Imagine if the man who invented the railway and the man who invented the locomotive could never meet or speak to each other, even through third parties….I shall argue that there was a point in human pre-history when big-brained, cultural, learning people for the first time began to exchange things with each other, and that once they started doing so, culture suddenly became cumulative, and the great headlong experiment of human economic “progress” began. Exchange is to cultural evolution as sex is to biological evolution.

Specialization encouraged innovation, because it encouraged the investment of time in a tool-making tool. That saved time, and prosperity is simply time saved, which is proportional to the division of labour. The more human beings diversified as consumers and specialized as producers, and the more they exchanged, the better off they have been, are, and will be.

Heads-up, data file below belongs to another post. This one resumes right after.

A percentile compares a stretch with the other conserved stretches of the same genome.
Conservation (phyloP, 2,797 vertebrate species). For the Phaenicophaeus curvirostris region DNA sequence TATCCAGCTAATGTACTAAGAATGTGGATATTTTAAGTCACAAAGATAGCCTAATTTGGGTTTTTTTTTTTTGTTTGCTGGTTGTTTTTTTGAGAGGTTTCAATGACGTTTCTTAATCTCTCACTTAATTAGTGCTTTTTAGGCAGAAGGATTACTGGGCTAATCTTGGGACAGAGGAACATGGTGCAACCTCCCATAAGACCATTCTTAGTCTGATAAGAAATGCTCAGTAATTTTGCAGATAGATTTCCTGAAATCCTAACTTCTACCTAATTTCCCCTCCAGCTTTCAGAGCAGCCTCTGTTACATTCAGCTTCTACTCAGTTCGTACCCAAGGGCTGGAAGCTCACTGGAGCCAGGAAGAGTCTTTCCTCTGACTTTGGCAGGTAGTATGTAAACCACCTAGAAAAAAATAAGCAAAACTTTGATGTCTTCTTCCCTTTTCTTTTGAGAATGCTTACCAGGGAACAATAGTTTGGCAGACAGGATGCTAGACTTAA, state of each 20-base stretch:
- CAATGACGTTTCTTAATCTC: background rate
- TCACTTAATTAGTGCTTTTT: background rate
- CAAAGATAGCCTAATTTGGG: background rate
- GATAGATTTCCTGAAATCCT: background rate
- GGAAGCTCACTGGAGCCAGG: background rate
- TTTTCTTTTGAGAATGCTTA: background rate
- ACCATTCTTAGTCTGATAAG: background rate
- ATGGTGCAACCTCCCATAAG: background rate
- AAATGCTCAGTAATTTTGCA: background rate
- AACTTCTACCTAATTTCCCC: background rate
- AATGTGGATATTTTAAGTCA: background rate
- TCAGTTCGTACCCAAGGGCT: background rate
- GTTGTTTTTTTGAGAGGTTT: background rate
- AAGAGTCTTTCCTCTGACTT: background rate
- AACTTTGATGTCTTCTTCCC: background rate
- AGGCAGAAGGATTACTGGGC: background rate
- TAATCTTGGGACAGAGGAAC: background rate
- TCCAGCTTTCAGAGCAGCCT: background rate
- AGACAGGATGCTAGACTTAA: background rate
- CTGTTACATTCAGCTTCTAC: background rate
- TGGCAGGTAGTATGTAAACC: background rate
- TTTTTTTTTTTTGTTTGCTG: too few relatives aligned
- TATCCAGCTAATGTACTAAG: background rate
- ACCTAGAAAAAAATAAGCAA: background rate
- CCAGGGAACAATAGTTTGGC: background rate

Today, of Americans officially designated as “poor,” 99% have electricity, running water, flush toilets, and a refrigerator; 95% have a television, 88% a telephone, 71% a car and 70% air conditioning. Cornelius Vanderbilt had none of these….In Europe and America rivers, lakes, seas, and the air are getting cleaner all the time…Today, a car emits less pollution travelling at full speed than a parked car did in 1970 from leaks.

Time: that is key. Forget dollars, cowrie shells or gold. The true measure of something’s worth is the hours it takes to acquire it. If you have to acquire it for yourself, it usually takes longer than if you get it ready-made by other people. And if you can get it made efficiently by others, then you can afford more of it….This is what prosperity is: the increase in the amount of goods or services you can earn with the same amount of work…A three minute phone call from New York to Los Angeles cost ninety hours of work at the average wage of 1910; today it costs less than two minutes.